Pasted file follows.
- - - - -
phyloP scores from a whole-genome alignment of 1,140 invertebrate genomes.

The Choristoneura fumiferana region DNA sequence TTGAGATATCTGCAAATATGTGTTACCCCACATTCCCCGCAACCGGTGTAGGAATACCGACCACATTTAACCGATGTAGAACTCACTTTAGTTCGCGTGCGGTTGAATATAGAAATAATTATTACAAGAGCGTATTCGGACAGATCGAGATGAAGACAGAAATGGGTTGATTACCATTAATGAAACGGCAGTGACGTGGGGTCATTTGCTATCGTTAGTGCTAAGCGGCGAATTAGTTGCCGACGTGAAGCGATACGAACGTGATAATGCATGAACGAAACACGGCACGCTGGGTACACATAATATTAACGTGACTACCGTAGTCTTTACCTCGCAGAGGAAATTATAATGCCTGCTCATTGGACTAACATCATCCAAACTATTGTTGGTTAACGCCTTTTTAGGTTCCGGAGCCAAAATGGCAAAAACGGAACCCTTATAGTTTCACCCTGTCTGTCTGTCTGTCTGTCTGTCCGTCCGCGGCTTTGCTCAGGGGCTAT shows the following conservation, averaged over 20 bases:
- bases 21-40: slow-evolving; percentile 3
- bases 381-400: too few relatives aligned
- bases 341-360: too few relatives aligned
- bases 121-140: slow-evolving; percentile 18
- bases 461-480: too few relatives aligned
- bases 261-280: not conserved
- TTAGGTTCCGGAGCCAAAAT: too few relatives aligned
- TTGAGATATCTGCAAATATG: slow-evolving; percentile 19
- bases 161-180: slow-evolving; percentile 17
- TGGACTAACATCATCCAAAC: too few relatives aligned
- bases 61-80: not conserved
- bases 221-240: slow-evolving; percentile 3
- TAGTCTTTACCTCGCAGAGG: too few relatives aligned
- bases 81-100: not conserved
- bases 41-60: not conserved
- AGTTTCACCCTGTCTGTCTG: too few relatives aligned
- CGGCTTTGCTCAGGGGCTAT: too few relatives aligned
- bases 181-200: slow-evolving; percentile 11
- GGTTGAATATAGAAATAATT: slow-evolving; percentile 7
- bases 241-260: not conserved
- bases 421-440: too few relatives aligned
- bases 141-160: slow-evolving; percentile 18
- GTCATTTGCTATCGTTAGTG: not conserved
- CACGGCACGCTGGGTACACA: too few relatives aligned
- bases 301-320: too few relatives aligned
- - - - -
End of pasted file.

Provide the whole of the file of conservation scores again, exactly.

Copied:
phyloP scores from a whole-genome alignment of 1,140 invertebrate genomes.

The Choristoneura fumiferana region DNA sequence TTGAGATATCTGCAAATATGTGTTACCCCACATTCCCCGCAACCGGTGTAGGAATACCGACCACATTTAACCGATGTAGAACTCACTTTAGTTCGCGTGCGGTTGAATATAGAAATAATTATTACAAGAGCGTATTCGGACAGATCGAGATGAAGACAGAAATGGGTTGATTACCATTAATGAAACGGCAGTGACGTGGGGTCATTTGCTATCGTTAGTGCTAAGCGGCGAATTAGTTGCCGACGTGAAGCGATACGAACGTGATAATGCATGAACGAAACACGGCACGCTGGGTACACATAATATTAACGTGACTACCGTAGTCTTTACCTCGCAGAGGAAATTATAATGCCTGCTCATTGGACTAACATCATCCAAACTATTGTTGGTTAACGCCTTTTTAGGTTCCGGAGCCAAAATGGCAAAAACGGAACCCTTATAGTTTCACCCTGTCTGTCTGTCTGTCTGTCTGTCCGTCCGCGGCTTTGCTCAGGGGCTAT shows the following conservation, averaged over 20 bases:
- bases 21-40: slow-evolving; percentile 3
- bases 381-400: too few relatives aligned
- bases 341-360: too few relatives aligned
- bases 121-140: slow-evolving; percentile 18
- bases 461-480: too few relatives aligned
- bases 261-280: not conserved
- TTAGGTTCCGGAGCCAAAAT: too few relatives aligned
- TTGAGATATCTGCAAATATG: slow-evolving; percentile 19
- bases 161-180: slow-evolving; percentile 17
- TGGACTAACATCATCCAAAC: too few relatives aligned
- bases 61-80: not conserved
- bases 221-240: slow-evolving; percentile 3
- TAGTCTTTACCTCGCAGAGG: too few relatives aligned
- bases 81-100: not conserved
- bases 41-60: not conserved
- AGTTTCACCCTGTCTGTCTG: too few relatives aligned
- CGGCTTTGCTCAGGGGCTAT: too few relatives aligned
- bases 181-200: slow-evolving; percentile 11
- GGTTGAATATAGAAATAATT: slow-evolving; percentile 7
- bases 241-260: not conserved
- bases 421-440: too few relatives aligned
- bases 141-160: slow-evolving; percentile 18
- GTCATTTGCTATCGTTAGTG: not conserved
- CACGGCACGCTGGGTACACA: too few relatives aligned
- bases 301-320: too few relatives aligned